The Grand Slam showcases some of UConn’s best poets

 Students are performing their own creative poem on Grand Slam at Monday night, student union theatre. There were ten ten participants to compete by elimination system. (Congyang An/The Daily Campus)

Students are performing their own creative poem on Grand Slam at Monday night, student union theatre. There were ten ten participants to compete by elimination system. (Congyang An/The Daily Campus)

Poetic Release took to the stage at the Student Union Theatre on Dec. 3 with their annual Grand Slam. The competitors were all poets who participated in previous slams and qualified to compete in the Grand Slam.

Contestants competed with their own poetry to secure a spot at the College University Poetry Slam Invitational (CUPSI). Of the 10 poets, only five would be sent to Houston, Texas in April 2019 to compete on a national level at CUPSI.

The host of the slam, ninth-semester WGSS and human rights major Alleyha Dannett, introduced herself and the rules of the slam. Each poet would perform one piece per round and at the end of every round the scores would be tallied by the judges and two poets would be eliminated from the next round. The president of Poetic Release, Sadejah Blake, was the “sacrificial poet” which meant that she would be performing a piece of her own to set the mood for the ensuing performances.

Each poet gave their all with every single performance and that clearly resonated with the audience. Some of the topics covered were sex, identity and gender. Members of the audience were heard snapping, a less intrusive form of affirmation than clapping, during every single poem read throughout the night. The most interesting thing about the performances was “the nuance and the commonality and how people are able to share their vulnerabilities,” Dannett said.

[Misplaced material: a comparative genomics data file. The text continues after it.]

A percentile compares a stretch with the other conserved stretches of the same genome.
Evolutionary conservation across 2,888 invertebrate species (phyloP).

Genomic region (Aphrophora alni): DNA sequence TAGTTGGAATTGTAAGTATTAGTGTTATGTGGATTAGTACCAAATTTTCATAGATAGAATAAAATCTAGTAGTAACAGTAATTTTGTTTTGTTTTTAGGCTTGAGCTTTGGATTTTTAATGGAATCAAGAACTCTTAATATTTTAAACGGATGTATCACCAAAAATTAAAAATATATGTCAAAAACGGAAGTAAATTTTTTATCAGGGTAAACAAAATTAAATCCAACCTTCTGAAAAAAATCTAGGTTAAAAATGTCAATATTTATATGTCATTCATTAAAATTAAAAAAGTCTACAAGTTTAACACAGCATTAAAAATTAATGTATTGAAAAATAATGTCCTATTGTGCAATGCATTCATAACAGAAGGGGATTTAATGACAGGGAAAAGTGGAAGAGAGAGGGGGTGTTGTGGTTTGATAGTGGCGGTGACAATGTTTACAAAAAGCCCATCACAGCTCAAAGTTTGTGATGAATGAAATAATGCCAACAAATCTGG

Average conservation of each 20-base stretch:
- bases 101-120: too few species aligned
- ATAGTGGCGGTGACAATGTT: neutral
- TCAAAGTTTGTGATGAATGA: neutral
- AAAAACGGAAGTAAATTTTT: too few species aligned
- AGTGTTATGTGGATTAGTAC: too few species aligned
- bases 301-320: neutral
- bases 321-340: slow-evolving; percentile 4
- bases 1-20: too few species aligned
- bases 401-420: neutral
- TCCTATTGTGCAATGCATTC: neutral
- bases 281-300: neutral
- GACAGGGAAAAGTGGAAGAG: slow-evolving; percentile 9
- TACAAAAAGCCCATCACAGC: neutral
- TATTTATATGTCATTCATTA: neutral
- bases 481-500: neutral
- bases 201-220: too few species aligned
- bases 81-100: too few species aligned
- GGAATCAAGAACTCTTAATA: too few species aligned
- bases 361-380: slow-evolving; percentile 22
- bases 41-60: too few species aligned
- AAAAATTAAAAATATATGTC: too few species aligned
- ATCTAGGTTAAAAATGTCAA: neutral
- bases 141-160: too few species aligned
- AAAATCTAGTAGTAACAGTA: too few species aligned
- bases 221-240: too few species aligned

After every round, there was a brief 10 minute intermission while the judges tallied up the scores to determine who would be eliminated from the next round. Dannett emphasized that whether or not a poet was eliminated, they had all proven themselves to be amazing writers for standing up on stage and performing.

Right when the anticipation was high and the audience was waiting for the winners to be announced, a tie-breaker was declared. The two poets, Aner Bajraktarevic and Amani Boland, played rock-paper-scissors to determine who would perform first.

Once both the performers shared their pieces, a brief intermission followed to allow the judges one last score count before finally announced the winners of this year’s Grand Slam. The suspense was high and the winners were finally announced. The winners, in no particular order, were Marcus Holmes, Elliot Hopwood, Kimora Chambers, Richelle Gray and Aner Bajraktarevic.

Holmes, a seventh-semester English major, began writing poetry because of his ninth grade language arts teacher who told him to try writing slam poetry after having written raps.

“I’ve been waiting for this,” Holmes said. “I’ve always had the talent and I’ve been (cheated) on events that could have take me to other places when I was younger but it feels amazing. It hasn’t even hit me yet.”

A roar of applause erupted in the room following the announcement of winners and both performers and audience alike were found crying and congratulating each other.

Gray, a fifth-semester architecture major, used poetry as an outlet but didn’t begin performing her poetry until last year when she had joined Poetic Release.

“I’m really dumbfounded,” Gray said. “My poetry is just really personal to me and it’s inspirational and uplifting to see other people correlate to it especially since I was never really open about it. So having this be my first experience showcasing it...I’m so thankful.”

Bajraktarevic, a fifth-semester communications major, was introduced to poetry in an eighth grade creative writing class where he realized he enjoyed it and was encouraged to continue writing by the people he shared his poetry with.

“I remember growing up and watching the videos of CUPSI and those performances and I always thought, ‘That is so amazing, I really feel like I could do that.’” Bajraktarevic said. “Now I get to go to this national competition and put myself on stage to compete against the broadest range of talent and poets in college. I’m just so happy and so grateful. I’m really excited to win.”


Brandon Barzola is a campus correspondent for The Daily Campus. He can be reached via email at brandon.barzola@uconn.edu.